8 July 2014 : Column 171W

Written Answers to Questions

Tuesday 8 July 2014

Foreign and Commonwealth Office

Bahrain

Mr Laurence Robertson: To ask the Secretary of State for Foreign and Commonwealth Affairs what recent discussions he has had with the government of Bahrain about the treatment of the democracy movement in that country; and if he will make a statement. [203906]

Hugh Robertson: I discussed the importance of political reform with the Bahraini authorities during my visit to Bahrain in June for the UK-Bahrain Joint Working Group. We continue to believe that the only way to promote peace and stability in Bahrain and address the legitimate aspirations of all Bahrainis is through dialogue leading to an inclusive political settlement.

Burma

Jonathan Ashworth: To ask the Secretary of State for Foreign and Commonwealth Affairs whether he considers that the recent census in Burma meets international standards. [203633]

Mr Swire: Reports from independent international observers of the census suggest that, with the exception of Rakhine State and parts of Kachin State, the enumeration process appears to have largely been carried out effectively. Regarding the process in Rakhine and Kachin, I refer the hon. Member to the answer that I gave to the hon. Member for Belfast East (Naomi Long) on 26 June, Official Report, column 255W. We continue to monitor the process closely.

Kerry McCarthy: To ask the Secretary of State for Foreign and Commonwealth Affairs what commitments the government of Burma has made to implement the declaration on preventing sexual violence in conflict. [203910]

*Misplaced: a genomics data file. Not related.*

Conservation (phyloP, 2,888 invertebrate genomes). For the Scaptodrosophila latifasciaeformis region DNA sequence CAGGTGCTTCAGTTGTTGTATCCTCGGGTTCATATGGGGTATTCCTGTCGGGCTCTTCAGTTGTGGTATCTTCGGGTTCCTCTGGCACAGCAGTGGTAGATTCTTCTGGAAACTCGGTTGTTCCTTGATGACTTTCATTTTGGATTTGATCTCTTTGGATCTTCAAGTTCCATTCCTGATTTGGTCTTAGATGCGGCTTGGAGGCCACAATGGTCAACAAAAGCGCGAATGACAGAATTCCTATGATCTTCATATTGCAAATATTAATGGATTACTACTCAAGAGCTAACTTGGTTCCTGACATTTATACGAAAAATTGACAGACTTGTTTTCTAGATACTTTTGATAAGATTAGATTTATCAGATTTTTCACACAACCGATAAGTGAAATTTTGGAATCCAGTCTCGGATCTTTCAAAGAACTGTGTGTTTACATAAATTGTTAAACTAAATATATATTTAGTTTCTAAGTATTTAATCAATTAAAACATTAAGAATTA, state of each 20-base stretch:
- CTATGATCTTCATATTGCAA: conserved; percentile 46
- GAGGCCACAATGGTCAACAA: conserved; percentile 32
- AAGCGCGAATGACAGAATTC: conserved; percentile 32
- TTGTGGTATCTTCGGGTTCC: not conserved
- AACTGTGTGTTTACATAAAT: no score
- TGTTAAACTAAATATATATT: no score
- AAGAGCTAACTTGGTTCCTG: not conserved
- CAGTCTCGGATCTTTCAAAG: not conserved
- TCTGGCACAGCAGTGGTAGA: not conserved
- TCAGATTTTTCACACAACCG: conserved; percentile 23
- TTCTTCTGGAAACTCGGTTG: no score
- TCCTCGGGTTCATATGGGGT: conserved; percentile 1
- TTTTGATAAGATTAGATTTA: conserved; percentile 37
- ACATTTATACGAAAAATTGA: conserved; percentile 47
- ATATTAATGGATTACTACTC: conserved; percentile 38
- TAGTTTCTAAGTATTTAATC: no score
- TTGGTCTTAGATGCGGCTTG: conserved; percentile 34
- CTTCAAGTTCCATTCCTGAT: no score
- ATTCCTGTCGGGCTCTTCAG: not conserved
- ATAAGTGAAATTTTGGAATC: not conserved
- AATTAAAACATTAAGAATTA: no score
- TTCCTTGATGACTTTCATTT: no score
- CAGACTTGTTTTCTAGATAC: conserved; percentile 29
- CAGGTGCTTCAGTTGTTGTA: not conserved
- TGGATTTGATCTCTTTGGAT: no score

Mr Swire: The Burmese Government's endorsement of the Declaration of Commitment and attendance at the Global Summit to End Sexual Violence in Conflict in June 2014, is an important signal of commitment to tackling this serious issue. However, we are absolutely clear that this is just one step towards that goal. We are already lobbying the Burmese Government to follow up with concrete action to address sexual violence, including strengthening legislation and improving access to justice for survivors. I urged the Burmese Government to follow the endorsement with a quick and credible action plan that involved the military when I met Burmese Deputy Foreign Minister U Thant Kyaw on 13 June.

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Diego Garcia

Mr Tyrie: To ask the Secretary of State for Foreign and Commonwealth Affairs which Government Department or Office keeps a list of flights which passed through Diego Garcia from January 2002 to January 2009. [203500]

Mark Simmonds: Records on flight departures and arrivals on Diego Garcia are held by the British Indian Ocean Territory immigration authorities. Daily occurrence logs, which record the flights landing and taking off, cover the period since 2003. Though there are some limited records from 2002, I understand they are incomplete due to water damage.

EU Working Groups

Mr Dodds: To ask the Secretary of State for Foreign and Commonwealth Affairs what assessment he has made of the value for public money of the European Commission Work Programme 2014. [203398]